Some people say that a Power of Attorney can be quite a daunting prospect.
This essential legal document can help families and individuals during particularly difficult stages in life, as it protects everyone involved when it comes to making some of the most important decisions we will ever have to make.
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There can be some confusion about the purpose of a Power of Attorney in Scotland as well as the ‘powers’ that we are giving our attorney once we appoint them, so we’ve asked estate planning expert, Tony Marchi, principal at ILAWS Scotland to set the record straight.
Here, Tony reveals five things that we maybe never knew that a Power of Attorney can do, as well as cannot do.
What a Power of Attorney in Scotland can do:
- CAN pay bills or withdraw cash for you. Anyone you appoint as an Attorney can deal with your bank on your behalf, and the bank will be aware of this and only deal with that named person to handle your financial affairs.
- CAN make important decisions on your health or welfare. If you are hospitalised and unable to give consent to medication, treatment or surgery, then your Attorney will be asked to make this decision, as if they were you. This person is always someone you trust and so they will take your best interests into consideration before making any decision.
- CAN be more than one person. That’s correct, you can have one or two Attorneys and perhaps you will give them different responsibilities. For example, perhaps your son is particularly good with money while your daughter is better at making decisions.
- CAN be more affordable than you think. That’s because, for a limited time only, ILAWS Scotland is organising Power of Attorney documents for new and existing clients at a reduced rate of £192 (plus £81 Scottish court registration fee, taking the total to £273).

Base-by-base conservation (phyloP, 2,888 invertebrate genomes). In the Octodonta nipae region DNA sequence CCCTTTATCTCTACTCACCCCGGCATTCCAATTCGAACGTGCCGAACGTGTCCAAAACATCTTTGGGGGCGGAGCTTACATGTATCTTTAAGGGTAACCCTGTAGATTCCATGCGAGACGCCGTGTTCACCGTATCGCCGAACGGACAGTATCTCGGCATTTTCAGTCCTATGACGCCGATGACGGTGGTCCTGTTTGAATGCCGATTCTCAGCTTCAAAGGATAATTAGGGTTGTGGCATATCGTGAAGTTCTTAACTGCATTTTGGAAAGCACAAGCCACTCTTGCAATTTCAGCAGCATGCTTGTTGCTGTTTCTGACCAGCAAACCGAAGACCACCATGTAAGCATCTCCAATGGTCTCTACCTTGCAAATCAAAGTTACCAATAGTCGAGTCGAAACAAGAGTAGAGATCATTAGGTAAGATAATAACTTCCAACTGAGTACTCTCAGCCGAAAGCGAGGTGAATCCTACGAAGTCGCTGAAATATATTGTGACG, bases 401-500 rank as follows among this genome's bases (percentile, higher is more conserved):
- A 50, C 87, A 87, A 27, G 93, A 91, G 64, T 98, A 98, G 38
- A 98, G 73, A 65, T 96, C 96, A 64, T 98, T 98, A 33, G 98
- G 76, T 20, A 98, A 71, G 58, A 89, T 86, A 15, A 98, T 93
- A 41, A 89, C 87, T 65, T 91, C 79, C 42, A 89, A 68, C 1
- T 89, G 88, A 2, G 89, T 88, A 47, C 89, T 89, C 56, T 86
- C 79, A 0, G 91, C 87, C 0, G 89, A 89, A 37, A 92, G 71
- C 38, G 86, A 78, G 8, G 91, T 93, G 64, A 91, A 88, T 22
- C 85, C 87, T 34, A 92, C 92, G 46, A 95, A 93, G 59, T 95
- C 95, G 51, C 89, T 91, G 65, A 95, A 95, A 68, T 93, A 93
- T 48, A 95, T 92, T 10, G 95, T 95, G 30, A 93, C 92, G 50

What a Power of Attorney in Scotland cannot do:
- CANNOT transfer money to themselves. Your Attorney is not allowed to take any financial reward, with or without your knowledge.
- CANNOT make changes to your Will.
- CANNOT take away control of your life. This is a common misconception. Appointing an Attorney means YOU are the one who is taking control of your life, because you are choosing who you want to make decisions for you on your behalf, instead of someone you don’t want or don’t know.
- CANNOT take out a loan in your name and cannot use your name (or money) to borrow or secure any loan.
- CANNOT make a decision for you if you are able to. Your Power of Attorney may not agree with a decision you have made, whether it is about your care or welfare or finances, however, they cannot overrule your decision – even if they don’t like it. A Power of Attorney in Scotland only kicks in when you no longer have the capacity to make important decisions for yourself.
Unlike a Will, which provides protection after your death, a Power of Attorney provides protection during your lifetime.
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